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Riff & Roll Exclusive Interview With Jimmy - Part 1(1998)

Riff and Roll caught up with Jimmy and talked to him about a variety of subjects, including the recording of Rock In A Hard Place, his time playing in Aerosmith and with Rod Stewart and other bands, a planned album and much more....
Steven Tyler collapses onstage in Portland, 1979

Riff and Roll: Now In Aerosmith's Autobiography, Walk This Way, there's a picture of yourself playing on while Brad Whitford checked on Steven, who'd collapsed on stage. What was it like trying to entertain a crowd in those circumstances?

Jimmy Crespo: That was in my first few shows with Aerosmith, about my second I think. It was in Portland and it was pretty disappointing. I was really looking forward to playing with these guys, and when Steven collapsed I knew something was really wrong. It felt strange, but most of all it was just disappointing, and I wondered what I was getting myself into.

RR: At one stage, yourself, Joey and Tom teamed up with Marge Raymond from Flame to form Renegade, and apparently tracks were recorded for a potential release. How far from fruition did that venture go?

JC: Well we had a record deal through Columbia, and we got several tracks in the can before Steven eventually got it together. I was responsible for writing the music in Renegade, Tony Bongiovi produced it with Bob Mayo on Keyboards/vocals and the tracks were recorded over at S./.R. studios on 52nd Street in New York. From memory I think a few of the tracks were named "Cinderella Dreamer", "Ride On", and "One More Night". I think Steven caught wind of what we were doing and realised he had to get things moving again, otherwise the band was history. I remember there was one other track I was working on with Renegade, which Steven and I ended up collaborating on which was called something like "Well Run Dry" too.

RR: So what stage did the follow up to Rock In A Hard Place get to?

JC: Not too far. Columbia wouldn't advance us any money for the album, they wanted to hear the recordings before they would give us any money. This kind of made it into a stalemate situation, and all the while Steven wasn't in the best health. There were a few ideas floating around though.

RR: Any favourite songs from the Aerosmith days?

JC: Of the album I played on my favourite was probably Bolivian Ragamuffin. It was really raw and fun to play. I liked playing stuff like the Jig Is Up and Rock In A Hard Place (Cheshire Cat), they were all a lot of fun. Rock In A Hard Place was the first song I collaborated and recorded with Steven, so it kind of sentimentally holds a place in my heart. Some of the other songs I really liked too, and some were ok. Jailbait got a little repetitve to play, it was a pretty simple song. Of the songs that we played in concert other than the ones I wrote, Sweet Emotion and Back In The Saddle were some of my favourites to play live.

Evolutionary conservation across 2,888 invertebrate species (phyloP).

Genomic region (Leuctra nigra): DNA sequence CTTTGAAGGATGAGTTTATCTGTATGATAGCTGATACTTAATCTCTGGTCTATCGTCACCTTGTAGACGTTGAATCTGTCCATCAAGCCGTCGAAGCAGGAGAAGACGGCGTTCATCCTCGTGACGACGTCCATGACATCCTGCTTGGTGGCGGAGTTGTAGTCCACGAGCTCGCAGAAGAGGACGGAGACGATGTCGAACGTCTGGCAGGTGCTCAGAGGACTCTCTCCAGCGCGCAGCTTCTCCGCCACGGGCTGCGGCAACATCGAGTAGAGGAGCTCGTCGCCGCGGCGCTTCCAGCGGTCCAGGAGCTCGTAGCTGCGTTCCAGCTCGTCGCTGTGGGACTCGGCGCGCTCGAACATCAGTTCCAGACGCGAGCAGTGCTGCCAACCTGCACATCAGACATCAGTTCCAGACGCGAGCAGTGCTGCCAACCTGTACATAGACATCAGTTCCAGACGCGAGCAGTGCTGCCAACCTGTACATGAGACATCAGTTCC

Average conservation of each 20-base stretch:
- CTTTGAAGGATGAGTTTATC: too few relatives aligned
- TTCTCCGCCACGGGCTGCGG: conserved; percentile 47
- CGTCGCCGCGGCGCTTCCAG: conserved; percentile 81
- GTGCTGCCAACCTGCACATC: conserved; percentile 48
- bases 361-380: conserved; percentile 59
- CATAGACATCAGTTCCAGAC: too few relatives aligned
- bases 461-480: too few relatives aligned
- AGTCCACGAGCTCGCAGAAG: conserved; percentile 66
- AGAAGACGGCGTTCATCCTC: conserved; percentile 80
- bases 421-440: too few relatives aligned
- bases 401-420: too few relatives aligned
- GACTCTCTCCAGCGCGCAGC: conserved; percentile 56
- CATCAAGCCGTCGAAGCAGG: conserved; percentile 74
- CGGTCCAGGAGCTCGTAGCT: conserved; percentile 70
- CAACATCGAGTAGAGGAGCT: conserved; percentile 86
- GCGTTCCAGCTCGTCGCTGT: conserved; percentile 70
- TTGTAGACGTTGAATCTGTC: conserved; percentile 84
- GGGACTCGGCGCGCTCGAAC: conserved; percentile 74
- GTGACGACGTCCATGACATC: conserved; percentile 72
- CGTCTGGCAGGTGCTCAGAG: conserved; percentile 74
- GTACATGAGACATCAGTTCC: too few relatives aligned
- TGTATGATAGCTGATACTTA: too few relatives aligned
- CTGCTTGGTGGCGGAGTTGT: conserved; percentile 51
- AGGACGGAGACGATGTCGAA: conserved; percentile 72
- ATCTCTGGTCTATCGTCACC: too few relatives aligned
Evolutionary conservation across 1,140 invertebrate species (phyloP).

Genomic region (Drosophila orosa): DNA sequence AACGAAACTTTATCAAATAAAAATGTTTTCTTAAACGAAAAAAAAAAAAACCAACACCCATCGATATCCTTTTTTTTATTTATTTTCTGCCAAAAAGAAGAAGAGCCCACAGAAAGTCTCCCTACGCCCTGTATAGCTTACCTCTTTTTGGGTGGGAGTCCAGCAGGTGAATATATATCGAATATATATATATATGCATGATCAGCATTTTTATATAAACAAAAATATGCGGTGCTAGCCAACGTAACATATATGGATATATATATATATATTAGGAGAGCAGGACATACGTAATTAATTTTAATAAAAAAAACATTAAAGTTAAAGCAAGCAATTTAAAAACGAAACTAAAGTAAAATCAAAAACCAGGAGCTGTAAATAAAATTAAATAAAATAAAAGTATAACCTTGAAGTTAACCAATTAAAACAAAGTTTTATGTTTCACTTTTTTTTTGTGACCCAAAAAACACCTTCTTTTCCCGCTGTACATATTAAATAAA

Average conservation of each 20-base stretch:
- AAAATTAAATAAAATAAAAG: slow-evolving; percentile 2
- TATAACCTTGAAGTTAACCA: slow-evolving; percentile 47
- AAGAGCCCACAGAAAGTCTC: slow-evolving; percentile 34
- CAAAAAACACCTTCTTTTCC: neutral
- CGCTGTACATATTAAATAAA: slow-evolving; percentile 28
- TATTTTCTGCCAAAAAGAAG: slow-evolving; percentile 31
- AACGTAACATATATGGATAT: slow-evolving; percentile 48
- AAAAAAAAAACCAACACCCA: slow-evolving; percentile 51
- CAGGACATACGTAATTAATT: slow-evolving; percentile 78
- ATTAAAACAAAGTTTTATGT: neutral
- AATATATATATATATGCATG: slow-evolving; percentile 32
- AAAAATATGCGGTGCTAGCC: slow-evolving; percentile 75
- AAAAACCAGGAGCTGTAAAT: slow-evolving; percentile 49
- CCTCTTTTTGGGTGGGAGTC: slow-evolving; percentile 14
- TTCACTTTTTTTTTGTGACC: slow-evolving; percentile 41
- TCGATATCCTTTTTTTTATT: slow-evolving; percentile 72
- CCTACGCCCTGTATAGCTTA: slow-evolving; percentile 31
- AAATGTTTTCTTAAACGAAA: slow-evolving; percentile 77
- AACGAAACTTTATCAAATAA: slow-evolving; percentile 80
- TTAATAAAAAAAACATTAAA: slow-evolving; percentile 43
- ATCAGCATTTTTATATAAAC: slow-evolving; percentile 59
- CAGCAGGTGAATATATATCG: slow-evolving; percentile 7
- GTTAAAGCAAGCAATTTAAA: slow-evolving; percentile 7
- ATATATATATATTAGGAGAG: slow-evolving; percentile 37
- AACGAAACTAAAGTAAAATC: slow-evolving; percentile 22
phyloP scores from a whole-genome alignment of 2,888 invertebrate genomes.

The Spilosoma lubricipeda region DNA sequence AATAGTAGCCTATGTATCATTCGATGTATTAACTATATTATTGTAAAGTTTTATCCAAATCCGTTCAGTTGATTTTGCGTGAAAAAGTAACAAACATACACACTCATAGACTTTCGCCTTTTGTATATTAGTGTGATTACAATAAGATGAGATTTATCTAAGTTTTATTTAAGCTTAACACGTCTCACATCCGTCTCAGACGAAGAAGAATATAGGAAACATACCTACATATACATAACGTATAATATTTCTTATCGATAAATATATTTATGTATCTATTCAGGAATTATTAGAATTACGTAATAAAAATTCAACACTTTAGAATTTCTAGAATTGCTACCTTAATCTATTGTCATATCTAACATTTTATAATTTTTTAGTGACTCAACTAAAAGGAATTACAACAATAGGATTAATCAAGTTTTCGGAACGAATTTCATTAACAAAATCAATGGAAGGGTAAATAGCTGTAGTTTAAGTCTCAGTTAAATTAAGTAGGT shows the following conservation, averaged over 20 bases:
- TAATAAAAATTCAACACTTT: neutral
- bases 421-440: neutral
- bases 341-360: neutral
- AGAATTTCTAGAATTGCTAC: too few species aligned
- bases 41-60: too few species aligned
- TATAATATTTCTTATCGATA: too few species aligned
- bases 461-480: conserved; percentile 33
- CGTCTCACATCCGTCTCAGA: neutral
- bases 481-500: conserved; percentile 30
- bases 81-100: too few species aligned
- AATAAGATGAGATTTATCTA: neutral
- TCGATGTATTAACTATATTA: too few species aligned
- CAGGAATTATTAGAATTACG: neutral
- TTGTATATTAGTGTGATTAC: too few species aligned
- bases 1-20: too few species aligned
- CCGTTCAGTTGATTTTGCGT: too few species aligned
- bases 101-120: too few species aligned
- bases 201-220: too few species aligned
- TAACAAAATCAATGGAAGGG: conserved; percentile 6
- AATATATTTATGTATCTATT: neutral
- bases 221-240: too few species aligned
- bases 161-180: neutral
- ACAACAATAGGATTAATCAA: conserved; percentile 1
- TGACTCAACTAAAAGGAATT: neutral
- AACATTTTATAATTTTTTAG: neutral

RR: Do you still play any songs from those days live these days?

JC: I do actually. I break into Bolivian Ragamuffin occasionally!

RR: You still listen to Aerosmith?

JC: Yeah, I like them a lot, especially the older stuff. Their newer stuff is different to what they used to do, but it's good too.

RR: Your parting with Aerosmith - were you a little disappointed not to be able to put together another album with the band?

JC: It was a major disappointment. To be honest I didn't expect to be in Aerosmith as long as I was without making a lot more albums. I expected in that time we would have made at least 2 or 3 albums, and I would have liked to have made 4 or 5 in that period, but things just weren't that productive with all the problems.


RR: How many people were fired during Rock In A Hard Place? And the production costs?

JC: There were always new faces about, but the close Aero family remained pretty constant. Felix Popolardi who'd produced Cream and songs like Sunshine of Your Love and later Eric Clapton's albums was supposed to be producing the album, but unfortunately he was shot by his wife. The production costs ended up being about $1.5 mil, which in those days was a hell of a lot.

RR: So how much did you play on the previous album, Night In The Ruts?

JC: I only joined Aerosmith the night before the mixing of Night In The Ruts after Joe Perry left. They got me to come in and fire off a solo to Three Mile Smile, and that was pretty much it.

RR: Favourite guitar solo of your own?

JC: I would have to say probably Cry Me A River.

RR: Who's idea was that to cover that song? Is it true it was done in one take?

JC: That was Steven's idea. That was a great idea - I remember Steven had this old 40's Julie London record with that song on it and he thought it would be a good idea to cover it. I gotta say I love the guy, he's so talented, and it was great to work with him. Actually that solo was one of the only solos I've done in one take, I just had the sound perfect, and the end result came out great. I said to Jack (Douglas) do you want me to do it again, and he said "no that's it!"

RR: Is it true that Steven Tyler is really a left handed bassist named William Campbell and when you play "Jailbait" backwards it says "Steven is dead, miss him, miss him, miss him"? Or are those the lyrics normally to "Bolivian Ragamuffin"? :)

JC: I hadn't heard that! But it could be the lyrics to Bolivian Ragamuffin though! A lot of that song sounds like jibber jabber. I do know though that at the time all the best drugs were Bolivian, and Steven was right into that stuff.


Part Two of the Interview with Jimmy Crespo